“There was not a word of all that Moses commanded that Joshua did not read before all the assembly of Israel, and the women, and the little ones, and the sojourners who lived among them” (v. 35).
With the capture of Jericho and Ai, the Israelites established a firm foothold in the promised land and began to experience the fulfillment of God’s promise to give Canaan to them (Josh. 6; 8:1–29; see Deut. 9:6). Yet the taking of these cities was not without a loss, for thirty-six Israelite fighters died when Achan disobeyed God at Ai (Josh. 7). Since the Israelites had much to be thankful for and had been reminded of the consequences for not keeping covenant, it was an appropriate time to worship. Today’s passage tells us that worship is just what the Israelites did immediately after the conquest of Jericho and Ai (8:30–35).
The worship occurred in the valley between Mount Gerizim and Mount Ebal (v. 33). This valley lay twenty miles north of Ai, in the hill country, and the city of Shechem was located there. God appeared to Abram at Shechem centuries earlier, promising to give his descendants the land (Gen. 12:6–7). Jacob later owned land and dwelled near the city of Shechem (33:18–20). God was indeed keeping His promise to give Israel the land of Canaan, for Joshua and the nation stood in the very place pledged to the descendants of the patriarchs.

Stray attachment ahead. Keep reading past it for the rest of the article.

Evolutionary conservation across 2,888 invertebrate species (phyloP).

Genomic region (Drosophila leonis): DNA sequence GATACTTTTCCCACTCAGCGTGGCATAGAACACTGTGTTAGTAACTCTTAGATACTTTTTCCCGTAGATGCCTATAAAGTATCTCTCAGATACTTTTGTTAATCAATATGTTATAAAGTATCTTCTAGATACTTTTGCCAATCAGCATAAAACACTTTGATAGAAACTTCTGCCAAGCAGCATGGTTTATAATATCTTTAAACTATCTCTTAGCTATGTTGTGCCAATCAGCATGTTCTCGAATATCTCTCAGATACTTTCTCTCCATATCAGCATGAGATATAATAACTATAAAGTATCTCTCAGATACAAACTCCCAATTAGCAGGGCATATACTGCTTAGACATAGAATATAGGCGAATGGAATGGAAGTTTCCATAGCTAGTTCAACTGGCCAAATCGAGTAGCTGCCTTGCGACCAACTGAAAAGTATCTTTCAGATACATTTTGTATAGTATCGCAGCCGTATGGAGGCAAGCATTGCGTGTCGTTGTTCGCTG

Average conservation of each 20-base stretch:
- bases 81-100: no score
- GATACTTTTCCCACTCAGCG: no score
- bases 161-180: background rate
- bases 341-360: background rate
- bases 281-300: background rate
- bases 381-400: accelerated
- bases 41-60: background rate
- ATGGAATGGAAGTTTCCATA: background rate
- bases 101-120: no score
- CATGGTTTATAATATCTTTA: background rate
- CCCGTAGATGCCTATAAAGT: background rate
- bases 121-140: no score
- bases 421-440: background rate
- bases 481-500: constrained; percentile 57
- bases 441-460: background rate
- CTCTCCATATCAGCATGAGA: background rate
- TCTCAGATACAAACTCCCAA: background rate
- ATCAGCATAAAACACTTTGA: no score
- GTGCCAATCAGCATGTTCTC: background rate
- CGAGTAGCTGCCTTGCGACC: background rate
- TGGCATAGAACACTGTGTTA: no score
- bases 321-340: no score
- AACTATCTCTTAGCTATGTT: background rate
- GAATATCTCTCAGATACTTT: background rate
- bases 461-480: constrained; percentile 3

God had commanded the Israelites, while Moses was still alive, to build an altar on Mount Ebal and there issue a reminder of the law with its blessings and cursings (Deut. 27:1–8). So, the worship that Joshua led near Shechem and Mount Ebal was an act of obedience to an explicit command of the Lord (Josh. 8:30–35). The liturgy for the occasion, in fact, shows that the worship was a covenant renewal ceremony. Just before entering the promised land, the Israelites gathered to hear the law, the curses for disobeying it, and the blessings for obeying it (Deut. 27:9–28:68). In so doing, the Israelites recommitted themselves to the covenant, pledging to obey God under penalty of curse. With the disobedience at Jericho occurring just before the worship under Joshua, it was time for the nation to commit itself to God again. It was time to be reminded of the consequences associated with the covenant and to worship the Lord, for worship and covenant faithfulness are to be priorities for God’s people.
Worship continues as a covenant renewal ceremony. Weekly, we gather with God’s people on the Lord’s Day to hear the blessings and curses of God’s Word—curses for those who fail to turn to Christ and blessings for those who believe. And we commit ourselves again to Christ as our Lord, trusting Him for eternal life.
Coram DeoLiving before the face of God
Matthew Henry sees in today’s passage and its covenant renewal worship service a model for our participation in worship. Given that all Israel was there, even the children, Henry says that “all that are capable of learning must come to be taught out of the law.” All of God’s people—children and adults—should participate in the corporate worship of our God.